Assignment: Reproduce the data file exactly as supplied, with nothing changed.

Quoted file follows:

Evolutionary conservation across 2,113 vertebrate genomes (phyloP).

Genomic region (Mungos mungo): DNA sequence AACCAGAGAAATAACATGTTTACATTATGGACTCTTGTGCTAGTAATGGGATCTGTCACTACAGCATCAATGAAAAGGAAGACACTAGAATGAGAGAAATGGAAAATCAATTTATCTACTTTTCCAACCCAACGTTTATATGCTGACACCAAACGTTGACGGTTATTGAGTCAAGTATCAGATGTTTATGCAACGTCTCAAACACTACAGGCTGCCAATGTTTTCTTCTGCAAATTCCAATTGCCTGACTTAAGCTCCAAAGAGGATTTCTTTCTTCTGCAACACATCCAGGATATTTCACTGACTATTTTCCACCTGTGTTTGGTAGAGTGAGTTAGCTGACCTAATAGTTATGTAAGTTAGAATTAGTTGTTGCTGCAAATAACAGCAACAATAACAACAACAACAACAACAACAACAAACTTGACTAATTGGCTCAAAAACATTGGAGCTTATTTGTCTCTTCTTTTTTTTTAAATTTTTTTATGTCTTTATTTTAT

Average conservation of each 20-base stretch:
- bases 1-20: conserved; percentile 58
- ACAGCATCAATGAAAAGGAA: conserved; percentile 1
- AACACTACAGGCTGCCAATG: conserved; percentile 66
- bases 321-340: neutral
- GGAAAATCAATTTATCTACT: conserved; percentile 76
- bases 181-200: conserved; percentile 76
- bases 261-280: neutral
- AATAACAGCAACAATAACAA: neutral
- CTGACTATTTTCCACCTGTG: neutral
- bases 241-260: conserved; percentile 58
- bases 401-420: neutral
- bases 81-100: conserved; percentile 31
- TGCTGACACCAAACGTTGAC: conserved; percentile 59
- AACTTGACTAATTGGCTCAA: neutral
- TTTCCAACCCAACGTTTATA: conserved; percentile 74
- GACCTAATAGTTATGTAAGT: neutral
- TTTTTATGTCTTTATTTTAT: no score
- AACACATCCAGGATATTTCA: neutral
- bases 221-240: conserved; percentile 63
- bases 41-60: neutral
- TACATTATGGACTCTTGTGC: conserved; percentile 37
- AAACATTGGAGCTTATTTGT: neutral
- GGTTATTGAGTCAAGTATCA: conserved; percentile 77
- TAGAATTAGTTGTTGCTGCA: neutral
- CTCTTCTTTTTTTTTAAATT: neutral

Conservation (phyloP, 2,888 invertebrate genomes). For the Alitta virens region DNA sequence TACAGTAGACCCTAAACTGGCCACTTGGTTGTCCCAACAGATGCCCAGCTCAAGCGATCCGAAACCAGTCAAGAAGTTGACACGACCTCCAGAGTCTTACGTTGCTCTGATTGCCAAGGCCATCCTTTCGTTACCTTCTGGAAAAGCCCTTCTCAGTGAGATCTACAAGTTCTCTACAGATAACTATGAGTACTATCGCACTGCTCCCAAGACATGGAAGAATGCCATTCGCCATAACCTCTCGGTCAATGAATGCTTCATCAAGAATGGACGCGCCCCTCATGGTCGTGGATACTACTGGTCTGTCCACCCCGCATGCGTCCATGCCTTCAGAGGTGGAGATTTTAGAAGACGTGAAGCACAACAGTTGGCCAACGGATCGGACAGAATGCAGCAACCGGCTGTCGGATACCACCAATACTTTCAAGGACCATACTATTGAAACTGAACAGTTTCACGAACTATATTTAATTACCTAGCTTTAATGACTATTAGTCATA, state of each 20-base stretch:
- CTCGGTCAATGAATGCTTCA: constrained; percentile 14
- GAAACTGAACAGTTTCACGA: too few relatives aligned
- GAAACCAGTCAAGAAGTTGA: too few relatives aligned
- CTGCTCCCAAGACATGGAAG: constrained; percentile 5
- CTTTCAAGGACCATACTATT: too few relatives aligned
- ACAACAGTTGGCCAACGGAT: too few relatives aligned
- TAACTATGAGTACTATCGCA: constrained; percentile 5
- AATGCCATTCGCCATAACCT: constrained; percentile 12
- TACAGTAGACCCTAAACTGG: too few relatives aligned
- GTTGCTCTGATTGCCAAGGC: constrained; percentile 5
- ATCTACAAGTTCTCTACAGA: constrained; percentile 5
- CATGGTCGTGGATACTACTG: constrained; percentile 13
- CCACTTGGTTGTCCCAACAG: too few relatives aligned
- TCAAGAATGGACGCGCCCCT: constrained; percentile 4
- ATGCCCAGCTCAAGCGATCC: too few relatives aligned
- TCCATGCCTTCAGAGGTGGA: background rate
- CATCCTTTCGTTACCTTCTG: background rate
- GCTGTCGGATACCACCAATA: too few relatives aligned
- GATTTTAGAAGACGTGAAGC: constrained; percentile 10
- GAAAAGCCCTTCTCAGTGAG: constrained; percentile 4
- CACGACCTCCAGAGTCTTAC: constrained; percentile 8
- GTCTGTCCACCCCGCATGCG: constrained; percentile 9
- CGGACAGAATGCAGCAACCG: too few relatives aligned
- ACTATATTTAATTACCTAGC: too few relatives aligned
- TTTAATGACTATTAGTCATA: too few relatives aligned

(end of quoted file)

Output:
Evolutionary conservation across 2,113 vertebrate genomes (phyloP).

Genomic region (Mungos mungo): DNA sequence AACCAGAGAAATAACATGTTTACATTATGGACTCTTGTGCTAGTAATGGGATCTGTCACTACAGCATCAATGAAAAGGAAGACACTAGAATGAGAGAAATGGAAAATCAATTTATCTACTTTTCCAACCCAACGTTTATATGCTGACACCAAACGTTGACGGTTATTGAGTCAAGTATCAGATGTTTATGCAACGTCTCAAACACTACAGGCTGCCAATGTTTTCTTCTGCAAATTCCAATTGCCTGACTTAAGCTCCAAAGAGGATTTCTTTCTTCTGCAACACATCCAGGATATTTCACTGACTATTTTCCACCTGTGTTTGGTAGAGTGAGTTAGCTGACCTAATAGTTATGTAAGTTAGAATTAGTTGTTGCTGCAAATAACAGCAACAATAACAACAACAACAACAACAACAACAAACTTGACTAATTGGCTCAAAAACATTGGAGCTTATTTGTCTCTTCTTTTTTTTTAAATTTTTTTATGTCTTTATTTTAT

Average conservation of each 20-base stretch:
- bases 1-20: conserved; percentile 58
- ACAGCATCAATGAAAAGGAA: conserved; percentile 1
- AACACTACAGGCTGCCAATG: conserved; percentile 66
- bases 321-340: neutral
- GGAAAATCAATTTATCTACT: conserved; percentile 76
- bases 181-200: conserved; percentile 76
- bases 261-280: neutral
- AATAACAGCAACAATAACAA: neutral
- CTGACTATTTTCCACCTGTG: neutral
- bases 241-260: conserved; percentile 58
- bases 401-420: neutral
- bases 81-100: conserved; percentile 31
- TGCTGACACCAAACGTTGAC: conserved; percentile 59
- AACTTGACTAATTGGCTCAA: neutral
- TTTCCAACCCAACGTTTATA: conserved; percentile 74
- GACCTAATAGTTATGTAAGT: neutral
- TTTTTATGTCTTTATTTTAT: no score
- AACACATCCAGGATATTTCA: neutral
- bases 221-240: conserved; percentile 63
- bases 41-60: neutral
- TACATTATGGACTCTTGTGC: conserved; percentile 37
- AAACATTGGAGCTTATTTGT: neutral
- GGTTATTGAGTCAAGTATCA: conserved; percentile 77
- TAGAATTAGTTGTTGCTGCA: neutral
- CTCTTCTTTTTTTTTAAATT: neutral

Conservation (phyloP, 2,888 invertebrate genomes). For the Alitta virens region DNA sequence TACAGTAGACCCTAAACTGGCCACTTGGTTGTCCCAACAGATGCCCAGCTCAAGCGATCCGAAACCAGTCAAGAAGTTGACACGACCTCCAGAGTCTTACGTTGCTCTGATTGCCAAGGCCATCCTTTCGTTACCTTCTGGAAAAGCCCTTCTCAGTGAGATCTACAAGTTCTCTACAGATAACTATGAGTACTATCGCACTGCTCCCAAGACATGGAAGAATGCCATTCGCCATAACCTCTCGGTCAATGAATGCTTCATCAAGAATGGACGCGCCCCTCATGGTCGTGGATACTACTGGTCTGTCCACCCCGCATGCGTCCATGCCTTCAGAGGTGGAGATTTTAGAAGACGTGAAGCACAACAGTTGGCCAACGGATCGGACAGAATGCAGCAACCGGCTGTCGGATACCACCAATACTTTCAAGGACCATACTATTGAAACTGAACAGTTTCACGAACTATATTTAATTACCTAGCTTTAATGACTATTAGTCATA, state of each 20-base stretch:
- CTCGGTCAATGAATGCTTCA: constrained; percentile 14
- GAAACTGAACAGTTTCACGA: too few relatives aligned
- GAAACCAGTCAAGAAGTTGA: too few relatives aligned
- CTGCTCCCAAGACATGGAAG: constrained; percentile 5
- CTTTCAAGGACCATACTATT: too few relatives aligned
- ACAACAGTTGGCCAACGGAT: too few relatives aligned
- TAACTATGAGTACTATCGCA: constrained; percentile 5
- AATGCCATTCGCCATAACCT: constrained; percentile 12
- TACAGTAGACCCTAAACTGG: too few relatives aligned
- GTTGCTCTGATTGCCAAGGC: constrained; percentile 5
- ATCTACAAGTTCTCTACAGA: constrained; percentile 5
- CATGGTCGTGGATACTACTG: constrained; percentile 13
- CCACTTGGTTGTCCCAACAG: too few relatives aligned
- TCAAGAATGGACGCGCCCCT: constrained; percentile 4
- ATGCCCAGCTCAAGCGATCC: too few relatives aligned
- TCCATGCCTTCAGAGGTGGA: background rate
- CATCCTTTCGTTACCTTCTG: background rate
- GCTGTCGGATACCACCAATA: too few relatives aligned
- GATTTTAGAAGACGTGAAGC: constrained; percentile 10
- GAAAAGCCCTTCTCAGTGAG: constrained; percentile 4
- CACGACCTCCAGAGTCTTAC: constrained; percentile 8
- GTCTGTCCACCCCGCATGCG: constrained; percentile 9
- CGGACAGAATGCAGCAACCG: too few relatives aligned
- ACTATATTTAATTACCTAGC: too few relatives aligned
- TTTAATGACTATTAGTCATA: too few relatives aligned